Wnt proteins are a family of secreted, glycosylated, and palmitoylated peptides that mediate a wide variety of processes during embryogenesis by regulating stem cell division, migration, and integrity of the stem cell niche10,11. Furthermore, aberrant activation of the Wnt/β-catenin signaling pathway has been suggested to play an important regulatory role during the development of several types of human cancers. For example, activating mutations in Wnt/β-catenin signaling components, including β-catenin, Axin, and APC, have been reported in colorectal cancer (CRC) patients12 and are also major causes of malignant transformation13. Until recently, it was generally assumed that dysregulation of the Wnt/β-catenin signaling pathway rarely, if ever, occurred in breast tumors, in contrast with that in CRC14. However, subsequent studies have suggested that in breast cancer, dysregulation of this signaling pathway may be caused by disruption of its negative regulators. Consistent with this notion, expression of the extracellular inhibitor of Wnt/β-catenin signaling, secreted frizzled-related protein 1 (also known as SFRP1), which competes with the Wnt signaling receptor FZD for ligand binding, is significantly down-regulated in many breast cancers and is associated with poor survival and a poor therapeutic response15,16,17. Recently, upregulation of the Wnt/β-catenin signaling pathway has also been shown to lead to increased tumor metastasis from the primary tumor18,19,20.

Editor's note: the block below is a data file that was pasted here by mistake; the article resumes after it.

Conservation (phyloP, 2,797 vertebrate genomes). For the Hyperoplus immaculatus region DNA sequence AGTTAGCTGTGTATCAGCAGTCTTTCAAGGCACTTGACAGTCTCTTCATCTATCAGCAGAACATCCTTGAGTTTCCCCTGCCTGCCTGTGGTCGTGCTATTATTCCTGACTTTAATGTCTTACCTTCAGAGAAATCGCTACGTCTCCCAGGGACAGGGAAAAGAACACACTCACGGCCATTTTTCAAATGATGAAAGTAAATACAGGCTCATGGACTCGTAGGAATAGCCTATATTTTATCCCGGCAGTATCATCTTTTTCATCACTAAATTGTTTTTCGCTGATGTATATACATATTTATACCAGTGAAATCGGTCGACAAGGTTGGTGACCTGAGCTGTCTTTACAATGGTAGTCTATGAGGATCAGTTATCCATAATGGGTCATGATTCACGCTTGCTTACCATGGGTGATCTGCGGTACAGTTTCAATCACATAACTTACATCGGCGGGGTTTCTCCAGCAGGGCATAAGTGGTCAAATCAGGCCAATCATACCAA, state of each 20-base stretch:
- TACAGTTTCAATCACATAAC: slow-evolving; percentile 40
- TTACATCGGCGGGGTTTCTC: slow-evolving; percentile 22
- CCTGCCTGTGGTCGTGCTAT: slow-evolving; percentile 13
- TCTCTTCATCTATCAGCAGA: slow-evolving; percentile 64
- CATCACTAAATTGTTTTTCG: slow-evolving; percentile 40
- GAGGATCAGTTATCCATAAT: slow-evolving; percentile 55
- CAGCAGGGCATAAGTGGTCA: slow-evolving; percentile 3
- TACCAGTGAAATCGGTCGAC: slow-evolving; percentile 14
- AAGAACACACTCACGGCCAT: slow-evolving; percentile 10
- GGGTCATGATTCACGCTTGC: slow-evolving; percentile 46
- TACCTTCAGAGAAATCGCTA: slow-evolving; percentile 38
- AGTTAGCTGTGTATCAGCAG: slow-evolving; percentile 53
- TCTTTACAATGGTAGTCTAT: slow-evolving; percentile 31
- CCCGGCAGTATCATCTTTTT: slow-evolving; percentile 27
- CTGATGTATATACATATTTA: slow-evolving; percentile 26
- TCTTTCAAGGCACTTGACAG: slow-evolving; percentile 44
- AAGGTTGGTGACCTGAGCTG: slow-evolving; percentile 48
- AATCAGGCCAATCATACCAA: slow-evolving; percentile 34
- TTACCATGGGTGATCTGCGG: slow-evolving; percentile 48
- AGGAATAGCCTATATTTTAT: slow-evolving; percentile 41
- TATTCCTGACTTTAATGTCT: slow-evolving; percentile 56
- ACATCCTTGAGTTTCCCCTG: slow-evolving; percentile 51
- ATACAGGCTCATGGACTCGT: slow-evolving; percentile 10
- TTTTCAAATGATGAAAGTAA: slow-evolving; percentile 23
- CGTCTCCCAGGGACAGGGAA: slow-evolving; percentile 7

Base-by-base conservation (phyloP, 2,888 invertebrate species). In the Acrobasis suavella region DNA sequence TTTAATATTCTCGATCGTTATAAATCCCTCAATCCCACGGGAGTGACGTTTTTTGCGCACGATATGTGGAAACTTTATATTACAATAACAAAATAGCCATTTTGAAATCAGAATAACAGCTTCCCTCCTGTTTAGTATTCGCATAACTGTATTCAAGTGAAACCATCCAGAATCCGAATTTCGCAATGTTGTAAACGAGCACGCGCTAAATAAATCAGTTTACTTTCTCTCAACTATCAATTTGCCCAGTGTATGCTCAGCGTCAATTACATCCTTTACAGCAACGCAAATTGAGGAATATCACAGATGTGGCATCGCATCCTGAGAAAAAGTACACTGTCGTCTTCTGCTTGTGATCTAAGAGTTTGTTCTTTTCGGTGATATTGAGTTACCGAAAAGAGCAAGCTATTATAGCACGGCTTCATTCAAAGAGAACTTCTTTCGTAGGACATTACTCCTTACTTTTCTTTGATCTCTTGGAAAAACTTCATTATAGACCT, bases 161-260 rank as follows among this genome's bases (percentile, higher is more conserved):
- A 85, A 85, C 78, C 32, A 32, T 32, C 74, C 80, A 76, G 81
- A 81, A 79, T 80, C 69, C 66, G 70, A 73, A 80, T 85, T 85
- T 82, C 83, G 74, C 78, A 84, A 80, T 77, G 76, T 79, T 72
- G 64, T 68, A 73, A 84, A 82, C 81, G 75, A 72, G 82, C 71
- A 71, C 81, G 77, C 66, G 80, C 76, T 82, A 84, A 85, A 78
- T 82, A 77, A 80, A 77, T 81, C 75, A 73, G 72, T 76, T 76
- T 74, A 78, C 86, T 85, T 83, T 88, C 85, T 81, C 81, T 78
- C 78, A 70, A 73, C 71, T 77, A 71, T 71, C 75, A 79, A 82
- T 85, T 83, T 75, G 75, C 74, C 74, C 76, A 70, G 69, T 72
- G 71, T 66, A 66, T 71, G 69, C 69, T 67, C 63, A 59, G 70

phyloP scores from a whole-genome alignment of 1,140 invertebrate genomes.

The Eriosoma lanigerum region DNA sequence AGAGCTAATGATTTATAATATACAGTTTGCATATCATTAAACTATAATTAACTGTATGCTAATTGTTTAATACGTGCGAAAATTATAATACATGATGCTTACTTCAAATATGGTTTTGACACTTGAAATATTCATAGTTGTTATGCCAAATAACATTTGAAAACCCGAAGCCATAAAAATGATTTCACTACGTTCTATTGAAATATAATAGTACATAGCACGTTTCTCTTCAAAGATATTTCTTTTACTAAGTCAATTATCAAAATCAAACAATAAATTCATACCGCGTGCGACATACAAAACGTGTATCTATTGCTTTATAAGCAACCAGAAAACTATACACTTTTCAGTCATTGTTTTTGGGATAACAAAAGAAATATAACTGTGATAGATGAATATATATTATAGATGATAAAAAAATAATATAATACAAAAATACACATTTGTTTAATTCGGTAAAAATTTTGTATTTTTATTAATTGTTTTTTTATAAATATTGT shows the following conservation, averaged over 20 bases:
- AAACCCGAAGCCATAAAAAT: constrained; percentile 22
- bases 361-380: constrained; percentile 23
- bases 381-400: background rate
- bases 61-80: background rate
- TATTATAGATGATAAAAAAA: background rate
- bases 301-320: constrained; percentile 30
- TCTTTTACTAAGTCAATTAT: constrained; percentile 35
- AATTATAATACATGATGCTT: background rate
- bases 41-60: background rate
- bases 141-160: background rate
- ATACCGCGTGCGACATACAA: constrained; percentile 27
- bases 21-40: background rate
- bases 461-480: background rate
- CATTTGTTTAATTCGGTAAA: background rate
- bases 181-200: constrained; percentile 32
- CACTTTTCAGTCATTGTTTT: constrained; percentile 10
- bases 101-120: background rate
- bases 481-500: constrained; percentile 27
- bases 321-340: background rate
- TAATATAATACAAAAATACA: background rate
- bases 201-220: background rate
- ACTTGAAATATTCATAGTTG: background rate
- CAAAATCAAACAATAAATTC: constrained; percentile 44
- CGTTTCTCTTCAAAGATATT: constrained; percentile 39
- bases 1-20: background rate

In the present study, we therefore aimed to explore a limiting factor in metastatic development using a mouse model of breast cancer in which cancer spontaneously metastasizes to the lungs21. We hypothesized that Wnt/β-catenin signaling might regulate the self-renewal and migration of CSCs, thereby enabling metastasis and systemic tumor dissemination in breast cancer. Here, we investigated the effects of inhibition of Wnt/β-catenin signaling on cancer cell migration potential by examining the expression of CSC-related genes, and we assessed the manner by which this pathway links metastatic potential with tumor formation. Finally, we showed that inhibition of the Wnt/β-catenin signaling pathway preferentially reduced the metastatic potential by altering CSC activity in a mouse model of breast cancer. Collectively, these data suggest that Wnt/β-catenin signaling is a potential therapeutic target for breast cancer treatment.